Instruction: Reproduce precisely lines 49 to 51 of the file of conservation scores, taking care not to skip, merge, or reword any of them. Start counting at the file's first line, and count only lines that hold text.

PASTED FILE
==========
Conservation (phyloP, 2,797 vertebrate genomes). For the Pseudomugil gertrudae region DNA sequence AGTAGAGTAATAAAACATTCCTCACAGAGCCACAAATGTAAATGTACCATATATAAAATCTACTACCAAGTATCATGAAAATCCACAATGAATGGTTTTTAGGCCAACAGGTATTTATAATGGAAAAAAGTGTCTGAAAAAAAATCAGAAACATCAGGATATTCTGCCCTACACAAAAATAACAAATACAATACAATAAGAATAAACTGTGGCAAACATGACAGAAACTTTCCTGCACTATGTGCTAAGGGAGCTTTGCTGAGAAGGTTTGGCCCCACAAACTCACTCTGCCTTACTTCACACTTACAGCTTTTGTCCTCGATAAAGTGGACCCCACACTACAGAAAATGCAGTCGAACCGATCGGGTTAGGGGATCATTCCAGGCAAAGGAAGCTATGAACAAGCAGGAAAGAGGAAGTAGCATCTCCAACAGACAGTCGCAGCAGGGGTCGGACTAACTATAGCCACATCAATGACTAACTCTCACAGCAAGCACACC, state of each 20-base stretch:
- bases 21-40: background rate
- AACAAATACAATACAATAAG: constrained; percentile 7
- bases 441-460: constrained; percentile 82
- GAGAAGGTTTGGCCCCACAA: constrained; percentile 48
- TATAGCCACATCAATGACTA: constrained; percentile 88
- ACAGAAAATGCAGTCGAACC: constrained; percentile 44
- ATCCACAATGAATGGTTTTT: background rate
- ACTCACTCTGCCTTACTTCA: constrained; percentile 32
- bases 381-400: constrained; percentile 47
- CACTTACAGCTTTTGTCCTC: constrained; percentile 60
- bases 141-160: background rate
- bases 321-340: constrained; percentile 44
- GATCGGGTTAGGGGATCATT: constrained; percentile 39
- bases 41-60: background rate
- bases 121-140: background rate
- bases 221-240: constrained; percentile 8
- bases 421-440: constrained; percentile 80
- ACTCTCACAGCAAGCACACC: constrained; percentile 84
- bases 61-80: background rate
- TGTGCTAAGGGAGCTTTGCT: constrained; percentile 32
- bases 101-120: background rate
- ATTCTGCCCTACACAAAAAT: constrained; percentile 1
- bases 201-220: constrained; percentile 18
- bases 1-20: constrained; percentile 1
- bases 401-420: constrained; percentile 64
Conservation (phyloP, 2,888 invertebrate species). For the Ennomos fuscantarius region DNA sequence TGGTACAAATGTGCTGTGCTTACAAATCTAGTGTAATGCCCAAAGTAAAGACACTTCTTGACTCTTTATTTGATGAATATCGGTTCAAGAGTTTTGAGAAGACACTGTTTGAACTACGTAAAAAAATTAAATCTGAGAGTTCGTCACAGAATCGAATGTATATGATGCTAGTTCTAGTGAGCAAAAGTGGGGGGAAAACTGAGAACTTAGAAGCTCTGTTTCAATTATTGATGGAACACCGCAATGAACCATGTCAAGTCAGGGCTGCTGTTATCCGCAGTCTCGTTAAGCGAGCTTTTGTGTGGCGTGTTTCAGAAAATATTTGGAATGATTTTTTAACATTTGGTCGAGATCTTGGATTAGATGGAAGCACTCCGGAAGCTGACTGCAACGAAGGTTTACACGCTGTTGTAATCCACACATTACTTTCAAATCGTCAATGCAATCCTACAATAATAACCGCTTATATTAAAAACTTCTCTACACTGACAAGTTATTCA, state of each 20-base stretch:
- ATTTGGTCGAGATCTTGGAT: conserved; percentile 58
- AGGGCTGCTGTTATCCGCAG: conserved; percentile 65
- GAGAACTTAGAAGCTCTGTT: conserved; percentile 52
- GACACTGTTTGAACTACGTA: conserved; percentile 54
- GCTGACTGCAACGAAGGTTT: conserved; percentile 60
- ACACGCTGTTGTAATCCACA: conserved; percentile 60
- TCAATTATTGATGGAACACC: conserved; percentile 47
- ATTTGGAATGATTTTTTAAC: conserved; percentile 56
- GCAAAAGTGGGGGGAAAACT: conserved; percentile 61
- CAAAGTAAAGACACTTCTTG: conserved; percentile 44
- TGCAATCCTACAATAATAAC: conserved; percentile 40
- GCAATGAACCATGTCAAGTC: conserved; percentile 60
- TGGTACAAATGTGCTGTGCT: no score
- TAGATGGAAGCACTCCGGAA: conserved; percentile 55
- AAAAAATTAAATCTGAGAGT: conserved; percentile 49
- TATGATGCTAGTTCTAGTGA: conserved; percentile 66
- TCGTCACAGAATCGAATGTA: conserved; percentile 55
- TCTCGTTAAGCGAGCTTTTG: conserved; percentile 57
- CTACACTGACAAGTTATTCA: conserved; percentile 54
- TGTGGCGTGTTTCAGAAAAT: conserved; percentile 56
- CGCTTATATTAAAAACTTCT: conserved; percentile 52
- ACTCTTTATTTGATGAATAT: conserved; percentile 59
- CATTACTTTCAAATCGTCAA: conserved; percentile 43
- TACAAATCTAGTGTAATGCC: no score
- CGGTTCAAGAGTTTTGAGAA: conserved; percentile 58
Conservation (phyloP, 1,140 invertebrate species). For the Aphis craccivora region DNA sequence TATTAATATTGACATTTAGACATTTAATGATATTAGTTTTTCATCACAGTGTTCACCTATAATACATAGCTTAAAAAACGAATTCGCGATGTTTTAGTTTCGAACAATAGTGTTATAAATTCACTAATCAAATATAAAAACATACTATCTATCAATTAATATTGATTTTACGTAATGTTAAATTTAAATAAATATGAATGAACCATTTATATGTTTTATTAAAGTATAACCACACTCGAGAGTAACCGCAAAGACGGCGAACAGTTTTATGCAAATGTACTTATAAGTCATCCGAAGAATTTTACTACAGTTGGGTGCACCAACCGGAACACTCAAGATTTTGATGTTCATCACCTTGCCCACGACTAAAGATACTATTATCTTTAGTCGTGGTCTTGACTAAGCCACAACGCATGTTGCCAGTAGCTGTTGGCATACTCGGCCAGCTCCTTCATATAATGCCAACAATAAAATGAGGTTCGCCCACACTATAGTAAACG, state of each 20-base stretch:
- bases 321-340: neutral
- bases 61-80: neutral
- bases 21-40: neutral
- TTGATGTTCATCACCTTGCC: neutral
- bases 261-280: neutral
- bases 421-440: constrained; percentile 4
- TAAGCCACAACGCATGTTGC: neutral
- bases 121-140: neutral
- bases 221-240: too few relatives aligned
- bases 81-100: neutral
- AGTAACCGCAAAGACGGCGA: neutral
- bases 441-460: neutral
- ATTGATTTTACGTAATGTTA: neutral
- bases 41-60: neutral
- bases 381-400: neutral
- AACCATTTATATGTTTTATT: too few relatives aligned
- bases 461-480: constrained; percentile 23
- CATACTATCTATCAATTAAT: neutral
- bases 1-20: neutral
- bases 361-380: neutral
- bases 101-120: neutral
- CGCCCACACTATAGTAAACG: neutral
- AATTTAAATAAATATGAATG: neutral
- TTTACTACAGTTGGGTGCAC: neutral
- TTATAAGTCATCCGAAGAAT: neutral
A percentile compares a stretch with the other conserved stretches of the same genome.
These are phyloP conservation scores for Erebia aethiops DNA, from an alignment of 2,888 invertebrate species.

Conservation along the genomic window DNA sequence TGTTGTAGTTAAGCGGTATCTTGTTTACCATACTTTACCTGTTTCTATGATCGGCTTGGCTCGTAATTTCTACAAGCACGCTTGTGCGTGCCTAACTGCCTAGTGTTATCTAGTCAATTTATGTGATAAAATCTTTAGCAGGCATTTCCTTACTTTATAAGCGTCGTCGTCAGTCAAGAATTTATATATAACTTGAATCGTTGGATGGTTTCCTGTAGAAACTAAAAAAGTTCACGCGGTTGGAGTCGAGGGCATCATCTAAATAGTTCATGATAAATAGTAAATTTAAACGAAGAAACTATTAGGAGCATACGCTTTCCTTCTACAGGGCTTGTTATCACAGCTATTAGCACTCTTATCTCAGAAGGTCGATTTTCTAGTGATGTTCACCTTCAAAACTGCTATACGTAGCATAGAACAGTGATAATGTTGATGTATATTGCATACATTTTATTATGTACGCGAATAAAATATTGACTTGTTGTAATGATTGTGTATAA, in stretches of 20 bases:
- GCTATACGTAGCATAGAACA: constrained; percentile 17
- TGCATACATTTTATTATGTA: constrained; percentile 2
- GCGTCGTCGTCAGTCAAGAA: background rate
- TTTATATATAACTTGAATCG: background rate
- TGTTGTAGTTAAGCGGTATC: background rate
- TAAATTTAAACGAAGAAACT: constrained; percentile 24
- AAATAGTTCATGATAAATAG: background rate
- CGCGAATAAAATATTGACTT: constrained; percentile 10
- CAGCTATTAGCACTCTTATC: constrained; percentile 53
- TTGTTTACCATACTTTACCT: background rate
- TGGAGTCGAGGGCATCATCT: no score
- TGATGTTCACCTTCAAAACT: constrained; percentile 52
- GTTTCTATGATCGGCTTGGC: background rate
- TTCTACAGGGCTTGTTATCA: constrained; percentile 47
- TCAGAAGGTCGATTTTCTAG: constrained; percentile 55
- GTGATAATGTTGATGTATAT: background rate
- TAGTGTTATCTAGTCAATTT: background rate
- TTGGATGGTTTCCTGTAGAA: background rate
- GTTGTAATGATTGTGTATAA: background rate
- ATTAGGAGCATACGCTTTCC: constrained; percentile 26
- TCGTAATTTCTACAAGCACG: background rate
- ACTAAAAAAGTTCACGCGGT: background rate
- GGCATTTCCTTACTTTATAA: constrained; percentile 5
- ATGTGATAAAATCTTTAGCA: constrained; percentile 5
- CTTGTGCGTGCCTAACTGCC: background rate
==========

- ACTCTTTATTTGATGAATAT: conserved; percentile 59
- CATTACTTTCAAATCGTCAA: conserved; percentile 43
- TACAAATCTAGTGTAATGCC: no score